And now if the product makes a fortune, they only get their product they bought.
In other words, is kickstarter just a pre-order sales website?

It's zero risk for the kickstarter backers. There is zero chance they will lose more than they pledged through kickstarter.

Product? They didn't buy any product. Kickstarter has been quite clear, it is not a pre-order service. Anything offered in return for a kickstarter pledge is essentially a thank-you gift. Like all gifts, you're shouldn't demand one or complain when you don't get one.

If a kickstarter campaign fails (that is, raises the requested funds, but never manages to complete the product), the backers get nothing and have no recourse. I don't see how it would be any different if the campaign succeeds, as it did in this case. (Other than for P.R. reasons)

So back to the question of risk, once the campaign reached its funding goal, that money pledged was gone. Not a risk, but a certainty. It's like asking, what is the risk if I drop $5 into a Salvation Army bucket? No risk--you're just out $5.

about a month ago
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Laser Eye Surgery, Revisited 10 Years Later

mcmonkey Would like to (550 comments)

But my secret identity relies on wearing glasses.

about 2 months ago
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Ask Slashdot: What Would It Take For You To Buy a Smartwatch?

mcmonkey Re:Only if... (427 comments)

I could make phone calls on it without carrying a separate phone. Beyond that and telling time, I can't think of any other use for a screen I'd want to wear on my wrist.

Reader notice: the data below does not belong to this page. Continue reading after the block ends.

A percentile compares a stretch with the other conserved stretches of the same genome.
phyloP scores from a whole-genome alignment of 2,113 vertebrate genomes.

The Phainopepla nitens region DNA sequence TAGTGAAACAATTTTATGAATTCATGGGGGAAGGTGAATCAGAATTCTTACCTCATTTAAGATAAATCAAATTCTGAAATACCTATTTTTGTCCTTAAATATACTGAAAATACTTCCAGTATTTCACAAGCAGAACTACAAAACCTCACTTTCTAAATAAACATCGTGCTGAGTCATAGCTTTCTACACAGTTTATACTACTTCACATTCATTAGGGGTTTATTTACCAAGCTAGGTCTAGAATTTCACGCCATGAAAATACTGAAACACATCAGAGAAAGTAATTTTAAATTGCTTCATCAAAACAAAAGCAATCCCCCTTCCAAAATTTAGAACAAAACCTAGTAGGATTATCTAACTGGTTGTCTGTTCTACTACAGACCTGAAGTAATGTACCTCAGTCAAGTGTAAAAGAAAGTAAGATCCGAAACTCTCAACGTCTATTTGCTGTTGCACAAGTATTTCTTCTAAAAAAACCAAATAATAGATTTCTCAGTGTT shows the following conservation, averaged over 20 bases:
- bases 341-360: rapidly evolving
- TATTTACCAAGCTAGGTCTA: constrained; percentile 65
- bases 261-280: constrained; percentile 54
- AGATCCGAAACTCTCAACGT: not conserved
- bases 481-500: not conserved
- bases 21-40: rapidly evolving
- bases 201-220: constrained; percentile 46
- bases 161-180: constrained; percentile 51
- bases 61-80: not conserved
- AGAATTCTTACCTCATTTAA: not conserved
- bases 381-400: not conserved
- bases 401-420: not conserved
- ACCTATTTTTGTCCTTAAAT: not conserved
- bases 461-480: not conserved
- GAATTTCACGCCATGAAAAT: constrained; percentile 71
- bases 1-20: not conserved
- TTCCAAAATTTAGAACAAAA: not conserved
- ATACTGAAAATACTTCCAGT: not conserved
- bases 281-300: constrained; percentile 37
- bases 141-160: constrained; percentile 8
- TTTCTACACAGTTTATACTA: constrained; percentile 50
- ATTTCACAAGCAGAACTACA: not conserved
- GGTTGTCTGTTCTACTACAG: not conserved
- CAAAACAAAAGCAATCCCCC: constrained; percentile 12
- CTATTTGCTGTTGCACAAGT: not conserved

My first thought in response to the question was, "never".

But if a smartwatch was a phone replacement instead of just a remote control for something that is generally not out of reach, I might consider it.

Of course, I was never a big fan of wrist watches. I could never get comfortable with one. I prefer pocket watches. So I would buy a pocket smart watch. And being a pocket watch, it would be a little bigger than a wrist watch, with a larger screen.

Oh wait! I already have that. It's called, "my phone."

So never. My answer is never.

about 3 months ago
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GM Names and Fires Engineers Involved In Faulty Ignition Switch

mcmonkey Re:So Scott Oldham of Edmunds.com is a liar? (307 comments)

I'm not calling Oldham a liar. I'm saying, GM's story means either they are calling him a liar, or they're saying the engineer in the car with him on his test drive just happened to be the one engineer who knew about the issue. How else can they say only one person knew about the issue?

However, reading a bit more closely, we could be talking about different time frames. I.E. in 2002 only one person knew, as the GM statement claims, and only later in 2004 did other engineers become aware.

Of course none of that explains how one person gets a part changed without changing the part number and there's no oversight or visibility, and what happened between 2004 and 2014.